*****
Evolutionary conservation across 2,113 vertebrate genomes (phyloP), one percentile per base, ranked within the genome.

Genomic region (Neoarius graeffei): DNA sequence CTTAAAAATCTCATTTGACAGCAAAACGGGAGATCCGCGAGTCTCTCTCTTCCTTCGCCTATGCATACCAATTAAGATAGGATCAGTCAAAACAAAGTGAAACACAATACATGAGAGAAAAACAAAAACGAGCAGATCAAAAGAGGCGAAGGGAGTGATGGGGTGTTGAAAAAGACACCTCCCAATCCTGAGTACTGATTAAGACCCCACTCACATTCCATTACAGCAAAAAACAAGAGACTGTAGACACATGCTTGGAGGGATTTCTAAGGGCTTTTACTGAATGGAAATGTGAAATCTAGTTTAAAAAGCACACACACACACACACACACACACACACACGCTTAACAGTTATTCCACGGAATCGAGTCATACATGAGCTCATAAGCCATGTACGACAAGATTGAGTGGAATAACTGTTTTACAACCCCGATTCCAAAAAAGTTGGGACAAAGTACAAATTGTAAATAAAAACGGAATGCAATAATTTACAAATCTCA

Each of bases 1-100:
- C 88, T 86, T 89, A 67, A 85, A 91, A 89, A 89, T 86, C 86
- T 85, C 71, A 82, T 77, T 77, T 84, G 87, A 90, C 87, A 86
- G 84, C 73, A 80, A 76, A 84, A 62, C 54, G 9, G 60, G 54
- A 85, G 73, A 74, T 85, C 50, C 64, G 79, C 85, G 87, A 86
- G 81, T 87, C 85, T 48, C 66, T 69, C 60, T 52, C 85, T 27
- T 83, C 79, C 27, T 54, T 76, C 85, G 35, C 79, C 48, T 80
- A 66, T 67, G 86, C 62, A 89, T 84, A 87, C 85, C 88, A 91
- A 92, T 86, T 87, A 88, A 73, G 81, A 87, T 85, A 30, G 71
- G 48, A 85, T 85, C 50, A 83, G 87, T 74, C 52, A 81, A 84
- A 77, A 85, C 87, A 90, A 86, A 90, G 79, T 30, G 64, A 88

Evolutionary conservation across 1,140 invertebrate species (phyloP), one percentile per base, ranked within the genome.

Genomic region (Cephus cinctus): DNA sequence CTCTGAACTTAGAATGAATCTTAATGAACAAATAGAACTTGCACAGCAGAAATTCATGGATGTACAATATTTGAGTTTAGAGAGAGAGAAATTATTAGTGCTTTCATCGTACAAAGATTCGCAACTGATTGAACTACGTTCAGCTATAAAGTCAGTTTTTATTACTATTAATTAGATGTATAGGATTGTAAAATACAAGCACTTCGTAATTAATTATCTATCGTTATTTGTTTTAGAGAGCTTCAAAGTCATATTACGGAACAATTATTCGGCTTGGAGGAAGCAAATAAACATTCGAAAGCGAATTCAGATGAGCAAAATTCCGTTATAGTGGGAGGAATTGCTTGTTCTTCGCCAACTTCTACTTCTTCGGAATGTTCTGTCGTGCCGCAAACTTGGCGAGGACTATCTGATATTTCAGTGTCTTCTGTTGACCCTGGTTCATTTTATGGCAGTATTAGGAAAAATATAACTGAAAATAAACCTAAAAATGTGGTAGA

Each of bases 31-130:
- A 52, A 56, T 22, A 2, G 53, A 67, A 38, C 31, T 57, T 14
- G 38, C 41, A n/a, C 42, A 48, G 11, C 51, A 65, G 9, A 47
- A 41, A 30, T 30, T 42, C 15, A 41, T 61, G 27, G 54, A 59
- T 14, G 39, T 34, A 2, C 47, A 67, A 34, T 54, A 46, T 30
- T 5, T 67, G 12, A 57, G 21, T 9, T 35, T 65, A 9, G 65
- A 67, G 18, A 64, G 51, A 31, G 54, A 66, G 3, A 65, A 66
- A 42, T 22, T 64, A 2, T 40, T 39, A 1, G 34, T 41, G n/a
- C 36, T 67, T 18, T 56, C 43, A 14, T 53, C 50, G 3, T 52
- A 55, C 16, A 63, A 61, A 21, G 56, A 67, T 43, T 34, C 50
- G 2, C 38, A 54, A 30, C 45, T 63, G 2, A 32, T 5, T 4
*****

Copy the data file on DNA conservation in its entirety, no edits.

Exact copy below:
Evolutionary conservation across 2,113 vertebrate genomes (phyloP), one percentile per base, ranked within the genome.

Genomic region (Neoarius graeffei): DNA sequence CTTAAAAATCTCATTTGACAGCAAAACGGGAGATCCGCGAGTCTCTCTCTTCCTTCGCCTATGCATACCAATTAAGATAGGATCAGTCAAAACAAAGTGAAACACAATACATGAGAGAAAAACAAAAACGAGCAGATCAAAAGAGGCGAAGGGAGTGATGGGGTGTTGAAAAAGACACCTCCCAATCCTGAGTACTGATTAAGACCCCACTCACATTCCATTACAGCAAAAAACAAGAGACTGTAGACACATGCTTGGAGGGATTTCTAAGGGCTTTTACTGAATGGAAATGTGAAATCTAGTTTAAAAAGCACACACACACACACACACACACACACACACGCTTAACAGTTATTCCACGGAATCGAGTCATACATGAGCTCATAAGCCATGTACGACAAGATTGAGTGGAATAACTGTTTTACAACCCCGATTCCAAAAAAGTTGGGACAAAGTACAAATTGTAAATAAAAACGGAATGCAATAATTTACAAATCTCA

Each of bases 1-100:
- C 88, T 86, T 89, A 67, A 85, A 91, A 89, A 89, T 86, C 86
- T 85, C 71, A 82, T 77, T 77, T 84, G 87, A 90, C 87, A 86
- G 84, C 73, A 80, A 76, A 84, A 62, C 54, G 9, G 60, G 54
- A 85, G 73, A 74, T 85, C 50, C 64, G 79, C 85, G 87, A 86
- G 81, T 87, C 85, T 48, C 66, T 69, C 60, T 52, C 85, T 27
- T 83, C 79, C 27, T 54, T 76, C 85, G 35, C 79, C 48, T 80
- A 66, T 67, G 86, C 62, A 89, T 84, A 87, C 85, C 88, A 91
- A 92, T 86, T 87, A 88, A 73, G 81, A 87, T 85, A 30, G 71
- G 48, A 85, T 85, C 50, A 83, G 87, T 74, C 52, A 81, A 84
- A 77, A 85, C 87, A 90, A 86, A 90, G 79, T 30, G 64, A 88

Evolutionary conservation across 1,140 invertebrate species (phyloP), one percentile per base, ranked within the genome.

Genomic region (Cephus cinctus): DNA sequence CTCTGAACTTAGAATGAATCTTAATGAACAAATAGAACTTGCACAGCAGAAATTCATGGATGTACAATATTTGAGTTTAGAGAGAGAGAAATTATTAGTGCTTTCATCGTACAAAGATTCGCAACTGATTGAACTACGTTCAGCTATAAAGTCAGTTTTTATTACTATTAATTAGATGTATAGGATTGTAAAATACAAGCACTTCGTAATTAATTATCTATCGTTATTTGTTTTAGAGAGCTTCAAAGTCATATTACGGAACAATTATTCGGCTTGGAGGAAGCAAATAAACATTCGAAAGCGAATTCAGATGAGCAAAATTCCGTTATAGTGGGAGGAATTGCTTGTTCTTCGCCAACTTCTACTTCTTCGGAATGTTCTGTCGTGCCGCAAACTTGGCGAGGACTATCTGATATTTCAGTGTCTTCTGTTGACCCTGGTTCATTTTATGGCAGTATTAGGAAAAATATAACTGAAAATAAACCTAAAAATGTGGTAGA

Each of bases 31-130:
- A 52, A 56, T 22, A 2, G 53, A 67, A 38, C 31, T 57, T 14
- G 38, C 41, A n/a, C 42, A 48, G 11, C 51, A 65, G 9, A 47
- A 41, A 30, T 30, T 42, C 15, A 41, T 61, G 27, G 54, A 59
- T 14, G 39, T 34, A 2, C 47, A 67, A 34, T 54, A 46, T 30
- T 5, T 67, G 12, A 57, G 21, T 9, T 35, T 65, A 9, G 65
- A 67, G 18, A 64, G 51, A 31, G 54, A 66, G 3, A 65, A 66
- A 42, T 22, T 64, A 2, T 40, T 39, A 1, G 34, T 41, G n/a
- C 36, T 67, T 18, T 56, C 43, A 14, T 53, C 50, G 3, T 52
- A 55, C 16, A 63, A 61, A 21, G 56, A 67, T 43, T 34, C 50
- G 2, C 38, A 54, A 30, C 45, T 63, G 2, A 32, T 5, T 4